By Susan Schwartz
This year has begun with the sad news of the passing of humanitarian activist and Palestine supporter, Patricia “Pat” McDonnell Twair. Pat died after a long and courageous battle with a Parkinson’s Disease related illness.
Pat’s life was that of an activist, and she pursued this calling largely (though not exclusively) through journalism. In 1971 while a reporter for her hometown newspaper, The Long Beach Press Telegram, Pat took a trip to the Middle East and visited Lebanon, Jordan, and Syria. In addition, she visited Palestine camps in Jordan and Lebanon. When she returned to this country she published stories about her observations and impressions. The views she expressed, in spite of on site experience, caused her to lose her job.
In 1974, she volunteered to do public relations for the first pro-Palestinian march in Los Angeles.
Pat went to Syria in 1977 to work on her doctorate in archaeology from UCLA. After an injury to her ankle, she remained in Syria. She wrote 1800 stories on all aspects of Syrian life and some aspects of Palestinian life in Damascus.
She returned to Los Angeles in 1983 with her husband, Samir, whom she had met and fallen in love with in Syria while working on an excavation.
Pat worked for the Middle East Magazine of London and then joined The Washington Report on Middle East Affairs.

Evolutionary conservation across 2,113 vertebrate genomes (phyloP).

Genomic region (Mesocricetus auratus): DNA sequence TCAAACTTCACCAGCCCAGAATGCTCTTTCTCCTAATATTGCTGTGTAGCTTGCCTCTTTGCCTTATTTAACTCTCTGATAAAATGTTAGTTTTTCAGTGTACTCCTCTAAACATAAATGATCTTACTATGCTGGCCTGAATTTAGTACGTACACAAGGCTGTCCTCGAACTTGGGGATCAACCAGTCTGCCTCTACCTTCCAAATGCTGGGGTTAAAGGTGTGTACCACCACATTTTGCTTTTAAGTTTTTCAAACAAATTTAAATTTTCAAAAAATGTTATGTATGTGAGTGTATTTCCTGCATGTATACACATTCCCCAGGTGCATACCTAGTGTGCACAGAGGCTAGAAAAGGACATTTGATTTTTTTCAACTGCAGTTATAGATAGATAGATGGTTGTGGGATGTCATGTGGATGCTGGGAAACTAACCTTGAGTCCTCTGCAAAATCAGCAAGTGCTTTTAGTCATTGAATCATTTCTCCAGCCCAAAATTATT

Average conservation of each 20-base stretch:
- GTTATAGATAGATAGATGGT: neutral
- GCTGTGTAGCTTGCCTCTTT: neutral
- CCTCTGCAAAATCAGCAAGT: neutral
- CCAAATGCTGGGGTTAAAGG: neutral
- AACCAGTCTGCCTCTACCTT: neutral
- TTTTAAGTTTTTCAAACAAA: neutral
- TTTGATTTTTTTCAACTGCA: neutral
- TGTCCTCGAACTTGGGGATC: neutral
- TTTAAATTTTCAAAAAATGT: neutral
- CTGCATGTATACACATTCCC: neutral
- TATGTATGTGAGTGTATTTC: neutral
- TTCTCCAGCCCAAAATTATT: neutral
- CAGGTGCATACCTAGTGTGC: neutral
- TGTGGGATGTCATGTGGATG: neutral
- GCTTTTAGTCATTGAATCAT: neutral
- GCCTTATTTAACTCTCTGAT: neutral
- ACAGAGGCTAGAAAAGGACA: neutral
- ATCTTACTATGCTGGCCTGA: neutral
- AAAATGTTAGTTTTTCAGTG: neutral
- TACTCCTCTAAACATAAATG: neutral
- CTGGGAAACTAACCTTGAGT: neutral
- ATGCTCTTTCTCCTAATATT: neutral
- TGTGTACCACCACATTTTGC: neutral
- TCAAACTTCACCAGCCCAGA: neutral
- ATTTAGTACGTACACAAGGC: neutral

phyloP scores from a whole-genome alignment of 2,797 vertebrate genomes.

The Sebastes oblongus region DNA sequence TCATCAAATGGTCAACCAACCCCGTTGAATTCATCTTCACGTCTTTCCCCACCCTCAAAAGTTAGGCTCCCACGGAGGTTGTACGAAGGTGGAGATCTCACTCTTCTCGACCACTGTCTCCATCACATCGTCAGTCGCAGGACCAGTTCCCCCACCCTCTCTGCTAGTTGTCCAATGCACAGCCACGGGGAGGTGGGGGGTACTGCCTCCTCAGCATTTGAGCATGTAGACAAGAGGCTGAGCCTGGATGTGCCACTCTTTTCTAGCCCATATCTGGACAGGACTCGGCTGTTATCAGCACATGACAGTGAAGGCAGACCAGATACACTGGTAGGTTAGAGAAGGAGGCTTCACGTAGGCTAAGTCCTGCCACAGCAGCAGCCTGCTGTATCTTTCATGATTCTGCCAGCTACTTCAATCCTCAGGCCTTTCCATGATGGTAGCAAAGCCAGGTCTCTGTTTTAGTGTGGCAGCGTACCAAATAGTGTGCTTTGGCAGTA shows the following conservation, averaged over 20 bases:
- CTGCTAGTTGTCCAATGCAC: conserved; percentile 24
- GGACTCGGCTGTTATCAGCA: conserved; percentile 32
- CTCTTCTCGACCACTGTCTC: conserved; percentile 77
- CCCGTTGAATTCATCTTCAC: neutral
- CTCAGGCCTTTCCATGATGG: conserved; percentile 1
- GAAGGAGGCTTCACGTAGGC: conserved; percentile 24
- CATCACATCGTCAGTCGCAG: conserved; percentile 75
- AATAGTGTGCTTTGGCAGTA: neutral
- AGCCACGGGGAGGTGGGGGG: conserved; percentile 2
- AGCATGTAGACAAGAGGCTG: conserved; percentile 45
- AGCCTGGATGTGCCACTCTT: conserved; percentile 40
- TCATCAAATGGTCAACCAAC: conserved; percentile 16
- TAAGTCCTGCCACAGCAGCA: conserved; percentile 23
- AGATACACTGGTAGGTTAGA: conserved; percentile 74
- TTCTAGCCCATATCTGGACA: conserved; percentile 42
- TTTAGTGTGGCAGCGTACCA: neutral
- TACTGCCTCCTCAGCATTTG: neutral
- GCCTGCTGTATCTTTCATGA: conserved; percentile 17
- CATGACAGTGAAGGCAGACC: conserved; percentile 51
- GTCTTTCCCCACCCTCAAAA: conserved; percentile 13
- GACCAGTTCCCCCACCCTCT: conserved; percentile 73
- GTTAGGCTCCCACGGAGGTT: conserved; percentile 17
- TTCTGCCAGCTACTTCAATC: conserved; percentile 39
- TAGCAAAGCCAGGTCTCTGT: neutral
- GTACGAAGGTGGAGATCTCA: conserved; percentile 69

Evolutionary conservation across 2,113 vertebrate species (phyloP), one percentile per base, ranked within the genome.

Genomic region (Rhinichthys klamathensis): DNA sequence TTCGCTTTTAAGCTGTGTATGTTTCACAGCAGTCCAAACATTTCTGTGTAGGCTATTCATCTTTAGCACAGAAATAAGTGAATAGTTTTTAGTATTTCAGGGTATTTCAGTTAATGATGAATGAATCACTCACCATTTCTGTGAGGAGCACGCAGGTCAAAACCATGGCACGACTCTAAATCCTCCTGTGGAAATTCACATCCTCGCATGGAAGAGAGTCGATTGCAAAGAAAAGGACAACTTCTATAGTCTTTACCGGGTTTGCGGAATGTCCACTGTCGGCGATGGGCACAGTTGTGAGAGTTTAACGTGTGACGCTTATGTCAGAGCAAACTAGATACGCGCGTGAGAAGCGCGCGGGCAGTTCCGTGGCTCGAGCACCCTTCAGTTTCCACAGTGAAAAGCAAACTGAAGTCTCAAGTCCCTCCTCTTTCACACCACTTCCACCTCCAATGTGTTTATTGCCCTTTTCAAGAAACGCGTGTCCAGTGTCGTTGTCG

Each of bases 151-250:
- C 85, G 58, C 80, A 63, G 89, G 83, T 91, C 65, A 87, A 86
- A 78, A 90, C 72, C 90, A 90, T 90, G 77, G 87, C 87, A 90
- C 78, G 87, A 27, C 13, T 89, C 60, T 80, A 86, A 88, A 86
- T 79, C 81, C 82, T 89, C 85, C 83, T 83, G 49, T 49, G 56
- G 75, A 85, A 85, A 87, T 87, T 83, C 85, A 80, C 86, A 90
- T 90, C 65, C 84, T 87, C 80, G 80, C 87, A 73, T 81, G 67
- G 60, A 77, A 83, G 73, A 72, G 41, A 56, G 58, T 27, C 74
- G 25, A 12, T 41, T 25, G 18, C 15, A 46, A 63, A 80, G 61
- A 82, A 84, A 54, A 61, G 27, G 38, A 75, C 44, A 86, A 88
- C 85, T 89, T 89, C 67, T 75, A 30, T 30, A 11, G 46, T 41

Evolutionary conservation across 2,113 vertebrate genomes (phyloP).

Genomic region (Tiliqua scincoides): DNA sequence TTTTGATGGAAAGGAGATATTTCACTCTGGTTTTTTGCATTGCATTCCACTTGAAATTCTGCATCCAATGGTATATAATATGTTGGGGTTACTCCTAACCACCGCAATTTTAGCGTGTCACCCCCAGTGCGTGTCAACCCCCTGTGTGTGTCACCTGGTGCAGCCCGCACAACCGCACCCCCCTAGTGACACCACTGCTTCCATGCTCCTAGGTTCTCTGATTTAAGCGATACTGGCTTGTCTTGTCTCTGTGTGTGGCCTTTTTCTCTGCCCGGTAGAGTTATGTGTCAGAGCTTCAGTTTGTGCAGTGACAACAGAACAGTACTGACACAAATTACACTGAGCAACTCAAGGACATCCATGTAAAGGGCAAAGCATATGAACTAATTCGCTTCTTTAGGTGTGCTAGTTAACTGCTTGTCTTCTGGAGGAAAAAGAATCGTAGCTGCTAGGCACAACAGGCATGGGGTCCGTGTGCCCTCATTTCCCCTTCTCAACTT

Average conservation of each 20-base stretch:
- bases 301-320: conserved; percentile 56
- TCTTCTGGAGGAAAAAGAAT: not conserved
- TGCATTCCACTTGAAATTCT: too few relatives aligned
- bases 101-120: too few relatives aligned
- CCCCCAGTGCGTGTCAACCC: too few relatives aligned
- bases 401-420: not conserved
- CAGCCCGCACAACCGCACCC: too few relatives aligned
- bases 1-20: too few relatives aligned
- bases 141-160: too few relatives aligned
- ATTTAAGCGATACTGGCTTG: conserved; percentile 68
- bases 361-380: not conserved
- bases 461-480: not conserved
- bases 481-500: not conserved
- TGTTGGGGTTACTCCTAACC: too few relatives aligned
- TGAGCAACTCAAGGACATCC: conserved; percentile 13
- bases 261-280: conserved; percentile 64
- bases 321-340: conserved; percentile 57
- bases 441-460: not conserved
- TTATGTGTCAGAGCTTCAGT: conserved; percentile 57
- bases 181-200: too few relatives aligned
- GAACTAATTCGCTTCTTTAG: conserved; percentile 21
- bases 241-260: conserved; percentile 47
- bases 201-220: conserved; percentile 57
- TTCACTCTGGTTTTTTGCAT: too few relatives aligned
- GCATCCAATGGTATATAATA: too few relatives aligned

In 1989 Pat became Public Relations Director of the National Association of Arab Americans (NAAA) in Los Angles. That was followed by a stint as the English Editor of The Beirut Times.
In 2000 Pat began to write her memoirs and, when they were completed six years later, she was unable to find a publisher for them.
During the Arab Spring of 2011, activists in the Southern California area gave her much material to submit to The Washington Report of Middle East Affairs.
Pat’s book “Two Thousand and One Syrian Nights” has now been published and will be available to the market soon.
Pat McDonnell was a staunch supporter of the Palestinian people. If this writer might inject a personal note: A few years ago she and I sat at the same table during a fundraiser dinner for KinderUSA (Kids in Need of Development, Education and Relief), an organization devoted to aiding Middle East children. While obviously suffering from the affects of the illness that would soon claim her life, she brushed aside all talk of herself and of her discomfort and spoke only of the valuable and necessary work of KinderUSA.
The community has lost a great warrior and a dedicated humanitarian.
The Muslim Observer extends its profound sympathies to her husband and family.
Contributions in her name may be be made to:
P. O. Box 224846
Dallas, Texas 5222-9785.